• Within three months, I want to be able to text my friends in English to ask about homework and school without needing a dictionary.
Related Reading: How to Use Formative Assessment in Your Classroom: 5 Effective Ways

5. Keep Your Chin Up!

The English language has over 750,000 words, grammatical rules that are often broken, and pronunciation irregularities that confuse even native speakers. So if you’re having a hard time grasping this language, that’s okay. When you’re in a position where it feels like you’re not progressing in quite the way you hoped, which is something that most learners experience, you shouldn’t let in thoughts such as “I’ll never get this.” Instead, replace those negative and intrusive thoughts with “It’s not easy now, but I’ll get there!” 

Instead of telling yourself, “I don’t speak English well and I should quit learning,” you should remind yourself you’re “learning a little every day and improving slowly.” Learning any new language can feel like a steep, uphill walk, but that’s only because new languages come with a steep learning curve. As long as you keep your chin up, you’ll get there. Focusing on how to learn English fast may be counterintuitive, and your focus should be to learn a little every day.

6. Look Out for New Words!

Words are the building blocks of any language. The more words you have in your pocket, the better you can express yourself to communicate with others and articulate your thoughts. When you are reading a book, watching a movie, or speaking to someone, there’s a good chance that you might come across a word you’re unfamiliar with. 

Just imagine how many new words you can learn if you made an effort to take note of new words you came across in your day-to-day lives. Whenever you come across a word you’re unfamiliar with, this is what you should do.

  • Instead of ignoring the word, use it as a learning opportunity to make note of it, and look up what it means.
  • Building your vocabulary is crucial to mastering a new language, and can be as simple as writing down any new word you’re unfamiliar with so you have a chance to look it up later.
  • You can take this a step further and revisit your ever-growing word collection to see if you still remember what the words mean.
  • Try to form sentences with the new words you’ve learned. You can take this a step further by trying to use them in conversation.  

7. Watch TV!

Whether you’re looking for a new movie for kids, want to get an update on the weather, or keep up with the news, TVs still have a place in our modern lives. This is especially true if you’re trying to learn a new language. 

If you make an effort to watch more native speakers converse in the language that you’re learning, you should be able to listen and learn. You can improve your pronunciation of words by listening to them speak while building your vocabulary. If you want to discover how to learn English fast and have fun while you do, here’s what you should try.

  • Turn on the television the next time you don’t feel like studying your next language lesson and find a show that you think you might enjoy.
  • If you’d like to take this to the next level, you can even check out this Language Learning extension for Chrome that allows you to view the subtitles of any show that you’re watching in two languages. 
  • One stream of subtitles can be your native language, while the other can be English. Having these two streams of subtitles running side by side can help you get a better grasp over spoken English.

Consuming English content on TV or any other medium is also a great way to discover new accents and improve your ability to understand words in an accent that you may be unfamiliar with.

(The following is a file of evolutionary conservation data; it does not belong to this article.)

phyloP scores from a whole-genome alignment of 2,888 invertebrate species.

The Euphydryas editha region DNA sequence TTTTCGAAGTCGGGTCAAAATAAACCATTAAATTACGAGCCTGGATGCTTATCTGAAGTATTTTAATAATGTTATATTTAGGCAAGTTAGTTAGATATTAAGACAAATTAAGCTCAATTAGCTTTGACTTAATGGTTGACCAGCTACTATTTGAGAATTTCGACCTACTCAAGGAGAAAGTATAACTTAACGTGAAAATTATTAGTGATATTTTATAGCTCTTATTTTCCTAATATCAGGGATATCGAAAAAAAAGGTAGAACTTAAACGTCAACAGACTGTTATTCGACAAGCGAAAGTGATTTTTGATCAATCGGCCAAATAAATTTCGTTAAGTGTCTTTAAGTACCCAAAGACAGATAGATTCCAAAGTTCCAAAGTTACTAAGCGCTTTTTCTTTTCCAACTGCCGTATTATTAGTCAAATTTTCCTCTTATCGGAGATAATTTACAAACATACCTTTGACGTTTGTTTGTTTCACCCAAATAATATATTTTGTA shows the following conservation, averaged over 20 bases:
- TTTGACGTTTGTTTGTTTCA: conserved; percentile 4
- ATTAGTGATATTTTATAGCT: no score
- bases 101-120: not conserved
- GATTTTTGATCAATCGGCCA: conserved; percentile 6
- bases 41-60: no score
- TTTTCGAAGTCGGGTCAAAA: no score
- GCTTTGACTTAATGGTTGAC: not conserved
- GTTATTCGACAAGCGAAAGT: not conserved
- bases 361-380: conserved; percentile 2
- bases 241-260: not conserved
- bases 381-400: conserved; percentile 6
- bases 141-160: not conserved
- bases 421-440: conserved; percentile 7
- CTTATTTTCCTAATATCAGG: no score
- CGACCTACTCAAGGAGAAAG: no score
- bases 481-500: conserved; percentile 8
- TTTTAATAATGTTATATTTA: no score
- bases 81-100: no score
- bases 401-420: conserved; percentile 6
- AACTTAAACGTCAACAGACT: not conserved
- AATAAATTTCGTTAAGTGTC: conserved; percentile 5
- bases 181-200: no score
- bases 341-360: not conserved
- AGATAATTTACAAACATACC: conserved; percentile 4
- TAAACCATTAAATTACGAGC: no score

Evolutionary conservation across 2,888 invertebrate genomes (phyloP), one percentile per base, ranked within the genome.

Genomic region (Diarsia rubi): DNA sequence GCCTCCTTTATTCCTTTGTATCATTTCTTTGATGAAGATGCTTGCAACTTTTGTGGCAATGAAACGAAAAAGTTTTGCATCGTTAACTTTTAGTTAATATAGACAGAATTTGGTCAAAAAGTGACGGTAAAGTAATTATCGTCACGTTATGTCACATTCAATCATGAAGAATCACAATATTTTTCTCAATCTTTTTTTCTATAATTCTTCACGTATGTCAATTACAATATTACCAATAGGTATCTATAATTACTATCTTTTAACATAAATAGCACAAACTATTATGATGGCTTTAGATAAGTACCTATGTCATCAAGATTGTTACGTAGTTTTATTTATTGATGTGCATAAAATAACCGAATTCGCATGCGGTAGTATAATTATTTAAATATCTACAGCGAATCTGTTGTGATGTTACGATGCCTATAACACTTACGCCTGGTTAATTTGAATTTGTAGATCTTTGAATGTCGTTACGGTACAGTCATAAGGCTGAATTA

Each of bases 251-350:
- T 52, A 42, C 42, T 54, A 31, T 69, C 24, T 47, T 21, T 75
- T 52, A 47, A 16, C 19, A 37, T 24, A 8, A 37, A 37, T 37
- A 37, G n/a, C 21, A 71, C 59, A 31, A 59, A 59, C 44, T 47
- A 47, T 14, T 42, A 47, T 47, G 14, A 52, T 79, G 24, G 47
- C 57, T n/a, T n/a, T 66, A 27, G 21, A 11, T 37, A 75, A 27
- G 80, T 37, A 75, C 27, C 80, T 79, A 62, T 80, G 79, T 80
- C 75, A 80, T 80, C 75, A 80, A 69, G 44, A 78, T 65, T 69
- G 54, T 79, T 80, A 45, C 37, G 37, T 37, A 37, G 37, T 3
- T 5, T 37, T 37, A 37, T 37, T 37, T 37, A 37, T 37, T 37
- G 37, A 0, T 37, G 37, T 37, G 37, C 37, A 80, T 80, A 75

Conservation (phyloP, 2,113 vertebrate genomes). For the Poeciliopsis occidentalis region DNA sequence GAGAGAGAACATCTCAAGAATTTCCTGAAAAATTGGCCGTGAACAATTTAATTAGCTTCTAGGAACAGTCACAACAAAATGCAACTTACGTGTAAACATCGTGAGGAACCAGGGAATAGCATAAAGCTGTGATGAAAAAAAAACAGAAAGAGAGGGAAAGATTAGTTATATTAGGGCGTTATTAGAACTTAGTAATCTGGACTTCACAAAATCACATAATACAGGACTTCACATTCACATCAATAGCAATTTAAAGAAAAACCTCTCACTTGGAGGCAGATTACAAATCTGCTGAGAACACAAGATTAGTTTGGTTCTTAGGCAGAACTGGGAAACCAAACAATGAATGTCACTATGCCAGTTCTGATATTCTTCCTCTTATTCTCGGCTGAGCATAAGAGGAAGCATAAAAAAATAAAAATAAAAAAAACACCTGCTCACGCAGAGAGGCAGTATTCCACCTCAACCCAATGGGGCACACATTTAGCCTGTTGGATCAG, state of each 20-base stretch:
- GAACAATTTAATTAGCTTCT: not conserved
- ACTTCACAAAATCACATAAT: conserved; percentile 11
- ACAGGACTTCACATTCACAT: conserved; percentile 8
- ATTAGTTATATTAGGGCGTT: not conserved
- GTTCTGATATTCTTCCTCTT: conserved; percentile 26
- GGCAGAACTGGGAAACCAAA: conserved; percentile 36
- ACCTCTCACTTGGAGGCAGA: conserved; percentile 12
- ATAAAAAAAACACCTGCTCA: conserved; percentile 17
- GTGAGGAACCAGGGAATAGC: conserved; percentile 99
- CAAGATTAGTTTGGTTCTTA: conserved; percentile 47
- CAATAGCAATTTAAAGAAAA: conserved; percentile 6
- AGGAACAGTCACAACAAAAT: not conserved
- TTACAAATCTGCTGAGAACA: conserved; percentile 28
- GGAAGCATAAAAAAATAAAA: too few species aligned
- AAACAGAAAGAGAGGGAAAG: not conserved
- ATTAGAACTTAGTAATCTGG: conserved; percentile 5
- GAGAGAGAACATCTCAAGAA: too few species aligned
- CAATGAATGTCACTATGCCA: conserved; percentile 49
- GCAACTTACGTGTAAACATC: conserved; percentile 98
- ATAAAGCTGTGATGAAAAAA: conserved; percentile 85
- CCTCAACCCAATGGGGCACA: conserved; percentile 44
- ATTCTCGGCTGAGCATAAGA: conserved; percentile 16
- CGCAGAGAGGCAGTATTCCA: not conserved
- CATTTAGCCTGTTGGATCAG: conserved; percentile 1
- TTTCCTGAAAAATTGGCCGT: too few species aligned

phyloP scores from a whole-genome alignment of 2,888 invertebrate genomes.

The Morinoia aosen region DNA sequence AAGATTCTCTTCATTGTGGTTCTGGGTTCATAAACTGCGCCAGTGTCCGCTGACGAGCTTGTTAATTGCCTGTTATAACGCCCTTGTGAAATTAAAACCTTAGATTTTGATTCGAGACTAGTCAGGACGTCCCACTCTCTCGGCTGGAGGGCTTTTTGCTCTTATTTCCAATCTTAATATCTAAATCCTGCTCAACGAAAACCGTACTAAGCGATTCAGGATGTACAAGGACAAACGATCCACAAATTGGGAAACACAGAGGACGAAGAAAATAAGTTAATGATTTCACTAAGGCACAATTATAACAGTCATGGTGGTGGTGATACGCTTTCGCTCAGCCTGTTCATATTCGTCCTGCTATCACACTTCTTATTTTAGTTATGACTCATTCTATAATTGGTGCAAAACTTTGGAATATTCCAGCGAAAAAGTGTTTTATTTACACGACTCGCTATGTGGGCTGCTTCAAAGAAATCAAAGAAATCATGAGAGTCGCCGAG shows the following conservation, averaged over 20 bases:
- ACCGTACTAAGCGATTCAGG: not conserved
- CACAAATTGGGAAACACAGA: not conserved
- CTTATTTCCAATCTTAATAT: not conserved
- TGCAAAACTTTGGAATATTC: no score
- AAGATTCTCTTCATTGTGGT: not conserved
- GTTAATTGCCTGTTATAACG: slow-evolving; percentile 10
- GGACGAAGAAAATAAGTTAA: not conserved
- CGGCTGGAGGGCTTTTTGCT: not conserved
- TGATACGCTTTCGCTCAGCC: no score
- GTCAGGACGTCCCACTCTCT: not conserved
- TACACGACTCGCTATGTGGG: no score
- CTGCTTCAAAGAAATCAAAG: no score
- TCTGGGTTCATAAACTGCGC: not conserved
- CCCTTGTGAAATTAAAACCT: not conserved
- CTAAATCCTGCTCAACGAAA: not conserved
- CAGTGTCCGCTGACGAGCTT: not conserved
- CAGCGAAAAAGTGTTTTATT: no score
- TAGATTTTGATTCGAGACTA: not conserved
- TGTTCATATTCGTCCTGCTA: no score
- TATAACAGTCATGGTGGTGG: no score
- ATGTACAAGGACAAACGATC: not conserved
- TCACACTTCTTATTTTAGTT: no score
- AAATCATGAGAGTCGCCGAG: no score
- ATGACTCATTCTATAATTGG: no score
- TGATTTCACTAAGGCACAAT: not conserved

8. Sing in English

Don’t worry if you don’t have the best singing voice or are a little out of practice! Just sing along to any English songs that you can access. YouTube, Spotify, and Apple Music are just a few of the platforms where you can access a rich collection of songs in English, and maybe even some that you enjoy! But why should you sing along to songs in a language that you’re trying to learn?

For starters, singing can be a great way to make a new language feel more natural. Like listening to native speakers talk, it can help you get a better understanding of pronunciation, and sentence structure, and build your vocabulary without giving you the feeling that you’re sitting through a language lesson. 

9. Enroll in Online Classes

The conveniences of modern technology allow you to take classes from anywhere in this day and age, including the comfort of your home. Irrespective of your proficiency and fluency level, you should be able to find an English language course that suits your skill level and goals! If you have to travel for a football tournament to an English-speaking country, for example, you can probably find a course that can help you brush up your conversational skills before you get there!

Alternatively, you can take longer courses that can help you slowly advance your grammar, vocabulary, and pronunciation. One of the biggest  advantages of enrolling in online classes is that, unlike regular school language classes, you can access them at a time that’s convenient for you. Many online language classes also come with regular quizzes, digital flashcards, and homework that can help you test what you’ve learned! 

10. Practice

You know what they say! Practice makes perfect. You could be doing well in your English class this week with English learning resources, but unless you practice what you’ve learned regularly, you may find it difficult to retain and apply what you’ve learned. Practice can take different forms! Going over english worksheets, class notes and quizzing yourself on what you’ve learned at home is a good starting point! 

Another great way to practice your English is by making flashcards of new words you come across, and writing their definitions on the back. You can go through the flashcards regularly to see if you remember what the words mean. If you’re feeling extra confident, it may even help to try using those words in sentences before you move on to another flashcard.

Related Reading: Best Tips & Strategies to Teach English Language